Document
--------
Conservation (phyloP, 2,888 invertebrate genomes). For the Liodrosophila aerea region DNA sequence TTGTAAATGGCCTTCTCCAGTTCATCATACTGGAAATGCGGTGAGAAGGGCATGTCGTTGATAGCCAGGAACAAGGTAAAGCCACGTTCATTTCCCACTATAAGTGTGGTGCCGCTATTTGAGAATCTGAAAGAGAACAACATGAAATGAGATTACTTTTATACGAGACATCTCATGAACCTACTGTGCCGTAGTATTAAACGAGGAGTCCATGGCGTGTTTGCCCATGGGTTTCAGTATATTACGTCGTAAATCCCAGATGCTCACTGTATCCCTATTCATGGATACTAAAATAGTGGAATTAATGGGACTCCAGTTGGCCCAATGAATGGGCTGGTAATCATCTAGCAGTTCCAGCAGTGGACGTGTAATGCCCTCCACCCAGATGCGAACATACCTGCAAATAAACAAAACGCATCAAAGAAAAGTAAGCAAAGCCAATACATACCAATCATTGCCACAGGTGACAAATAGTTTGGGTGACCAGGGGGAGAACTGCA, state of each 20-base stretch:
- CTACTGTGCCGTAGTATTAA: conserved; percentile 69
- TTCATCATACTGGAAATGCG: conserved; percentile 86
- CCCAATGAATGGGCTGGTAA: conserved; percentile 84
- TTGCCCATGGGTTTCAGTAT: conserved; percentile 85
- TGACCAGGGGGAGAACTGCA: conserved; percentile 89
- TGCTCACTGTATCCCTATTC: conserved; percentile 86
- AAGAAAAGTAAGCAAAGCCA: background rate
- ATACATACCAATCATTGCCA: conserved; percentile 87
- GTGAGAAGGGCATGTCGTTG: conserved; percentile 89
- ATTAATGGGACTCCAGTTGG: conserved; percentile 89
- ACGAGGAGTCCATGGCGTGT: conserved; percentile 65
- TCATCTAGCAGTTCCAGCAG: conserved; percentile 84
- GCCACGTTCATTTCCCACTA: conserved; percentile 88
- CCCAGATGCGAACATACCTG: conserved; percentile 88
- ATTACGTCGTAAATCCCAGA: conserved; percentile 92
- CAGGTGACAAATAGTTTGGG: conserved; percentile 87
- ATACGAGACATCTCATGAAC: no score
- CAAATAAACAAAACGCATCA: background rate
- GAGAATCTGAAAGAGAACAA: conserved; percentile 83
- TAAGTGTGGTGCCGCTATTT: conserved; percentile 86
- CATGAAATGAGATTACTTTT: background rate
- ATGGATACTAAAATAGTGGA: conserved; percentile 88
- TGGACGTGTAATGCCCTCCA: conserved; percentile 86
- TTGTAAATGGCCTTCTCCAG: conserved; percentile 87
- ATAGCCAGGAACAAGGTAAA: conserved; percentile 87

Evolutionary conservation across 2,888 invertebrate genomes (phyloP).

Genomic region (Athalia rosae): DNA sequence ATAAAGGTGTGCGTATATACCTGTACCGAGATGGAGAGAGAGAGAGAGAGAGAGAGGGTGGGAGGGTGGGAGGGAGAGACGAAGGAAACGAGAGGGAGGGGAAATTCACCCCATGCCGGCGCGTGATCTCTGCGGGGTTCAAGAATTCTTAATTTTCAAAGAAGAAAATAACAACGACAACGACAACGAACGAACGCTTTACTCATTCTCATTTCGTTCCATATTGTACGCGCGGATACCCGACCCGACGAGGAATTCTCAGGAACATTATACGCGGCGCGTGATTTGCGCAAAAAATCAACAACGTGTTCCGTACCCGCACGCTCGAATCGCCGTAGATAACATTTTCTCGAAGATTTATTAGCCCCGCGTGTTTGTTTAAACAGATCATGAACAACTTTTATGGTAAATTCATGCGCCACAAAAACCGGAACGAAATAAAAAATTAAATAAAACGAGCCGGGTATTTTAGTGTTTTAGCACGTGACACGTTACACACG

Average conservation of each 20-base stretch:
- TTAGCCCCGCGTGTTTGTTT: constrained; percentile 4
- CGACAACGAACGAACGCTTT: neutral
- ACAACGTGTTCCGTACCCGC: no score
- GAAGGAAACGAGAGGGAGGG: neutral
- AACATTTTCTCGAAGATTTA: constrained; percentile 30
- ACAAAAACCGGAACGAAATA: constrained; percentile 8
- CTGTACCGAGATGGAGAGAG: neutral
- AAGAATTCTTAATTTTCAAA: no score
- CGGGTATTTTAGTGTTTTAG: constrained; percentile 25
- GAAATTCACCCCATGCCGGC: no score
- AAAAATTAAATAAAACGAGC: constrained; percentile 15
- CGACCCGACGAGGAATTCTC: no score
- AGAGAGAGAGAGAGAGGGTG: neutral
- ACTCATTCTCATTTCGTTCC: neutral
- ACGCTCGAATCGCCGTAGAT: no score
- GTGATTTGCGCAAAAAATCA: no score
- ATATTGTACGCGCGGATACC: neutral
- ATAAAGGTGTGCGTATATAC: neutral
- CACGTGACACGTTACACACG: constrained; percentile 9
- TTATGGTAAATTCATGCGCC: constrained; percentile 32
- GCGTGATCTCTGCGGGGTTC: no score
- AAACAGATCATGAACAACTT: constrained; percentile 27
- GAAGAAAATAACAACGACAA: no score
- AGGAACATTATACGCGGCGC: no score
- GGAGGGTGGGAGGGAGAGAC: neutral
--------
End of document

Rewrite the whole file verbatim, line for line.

Conservation (phyloP, 2,888 invertebrate genomes). For the Liodrosophila aerea region DNA sequence TTGTAAATGGCCTTCTCCAGTTCATCATACTGGAAATGCGGTGAGAAGGGCATGTCGTTGATAGCCAGGAACAAGGTAAAGCCACGTTCATTTCCCACTATAAGTGTGGTGCCGCTATTTGAGAATCTGAAAGAGAACAACATGAAATGAGATTACTTTTATACGAGACATCTCATGAACCTACTGTGCCGTAGTATTAAACGAGGAGTCCATGGCGTGTTTGCCCATGGGTTTCAGTATATTACGTCGTAAATCCCAGATGCTCACTGTATCCCTATTCATGGATACTAAAATAGTGGAATTAATGGGACTCCAGTTGGCCCAATGAATGGGCTGGTAATCATCTAGCAGTTCCAGCAGTGGACGTGTAATGCCCTCCACCCAGATGCGAACATACCTGCAAATAAACAAAACGCATCAAAGAAAAGTAAGCAAAGCCAATACATACCAATCATTGCCACAGGTGACAAATAGTTTGGGTGACCAGGGGGAGAACTGCA, state of each 20-base stretch:
- CTACTGTGCCGTAGTATTAA: conserved; percentile 69
- TTCATCATACTGGAAATGCG: conserved; percentile 86
- CCCAATGAATGGGCTGGTAA: conserved; percentile 84
- TTGCCCATGGGTTTCAGTAT: conserved; percentile 85
- TGACCAGGGGGAGAACTGCA: conserved; percentile 89
- TGCTCACTGTATCCCTATTC: conserved; percentile 86
- AAGAAAAGTAAGCAAAGCCA: background rate
- ATACATACCAATCATTGCCA: conserved; percentile 87
- GTGAGAAGGGCATGTCGTTG: conserved; percentile 89
- ATTAATGGGACTCCAGTTGG: conserved; percentile 89
- ACGAGGAGTCCATGGCGTGT: conserved; percentile 65
- TCATCTAGCAGTTCCAGCAG: conserved; percentile 84
- GCCACGTTCATTTCCCACTA: conserved; percentile 88
- CCCAGATGCGAACATACCTG: conserved; percentile 88
- ATTACGTCGTAAATCCCAGA: conserved; percentile 92
- CAGGTGACAAATAGTTTGGG: conserved; percentile 87
- ATACGAGACATCTCATGAAC: no score
- CAAATAAACAAAACGCATCA: background rate
- GAGAATCTGAAAGAGAACAA: conserved; percentile 83
- TAAGTGTGGTGCCGCTATTT: conserved; percentile 86
- CATGAAATGAGATTACTTTT: background rate
- ATGGATACTAAAATAGTGGA: conserved; percentile 88
- TGGACGTGTAATGCCCTCCA: conserved; percentile 86
- TTGTAAATGGCCTTCTCCAG: conserved; percentile 87
- ATAGCCAGGAACAAGGTAAA: conserved; percentile 87

Evolutionary conservation across 2,888 invertebrate genomes (phyloP).

Genomic region (Athalia rosae): DNA sequence ATAAAGGTGTGCGTATATACCTGTACCGAGATGGAGAGAGAGAGAGAGAGAGAGAGGGTGGGAGGGTGGGAGGGAGAGACGAAGGAAACGAGAGGGAGGGGAAATTCACCCCATGCCGGCGCGTGATCTCTGCGGGGTTCAAGAATTCTTAATTTTCAAAGAAGAAAATAACAACGACAACGACAACGAACGAACGCTTTACTCATTCTCATTTCGTTCCATATTGTACGCGCGGATACCCGACCCGACGAGGAATTCTCAGGAACATTATACGCGGCGCGTGATTTGCGCAAAAAATCAACAACGTGTTCCGTACCCGCACGCTCGAATCGCCGTAGATAACATTTTCTCGAAGATTTATTAGCCCCGCGTGTTTGTTTAAACAGATCATGAACAACTTTTATGGTAAATTCATGCGCCACAAAAACCGGAACGAAATAAAAAATTAAATAAAACGAGCCGGGTATTTTAGTGTTTTAGCACGTGACACGTTACACACG

Average conservation of each 20-base stretch:
- TTAGCCCCGCGTGTTTGTTT: constrained; percentile 4
- CGACAACGAACGAACGCTTT: neutral
- ACAACGTGTTCCGTACCCGC: no score
- GAAGGAAACGAGAGGGAGGG: neutral
- AACATTTTCTCGAAGATTTA: constrained; percentile 30
- ACAAAAACCGGAACGAAATA: constrained; percentile 8
- CTGTACCGAGATGGAGAGAG: neutral
- AAGAATTCTTAATTTTCAAA: no score
- CGGGTATTTTAGTGTTTTAG: constrained; percentile 25
- GAAATTCACCCCATGCCGGC: no score
- AAAAATTAAATAAAACGAGC: constrained; percentile 15
- CGACCCGACGAGGAATTCTC: no score
- AGAGAGAGAGAGAGAGGGTG: neutral
- ACTCATTCTCATTTCGTTCC: neutral
- ACGCTCGAATCGCCGTAGAT: no score
- GTGATTTGCGCAAAAAATCA: no score
- ATATTGTACGCGCGGATACC: neutral
- ATAAAGGTGTGCGTATATAC: neutral
- CACGTGACACGTTACACACG: constrained; percentile 9
- TTATGGTAAATTCATGCGCC: constrained; percentile 32
- GCGTGATCTCTGCGGGGTTC: no score
- AAACAGATCATGAACAACTT: constrained; percentile 27
- GAAGAAAATAACAACGACAA: no score
- AGGAACATTATACGCGGCGC: no score
- GGAGGGTGGGAGGGAGAGAC: neutral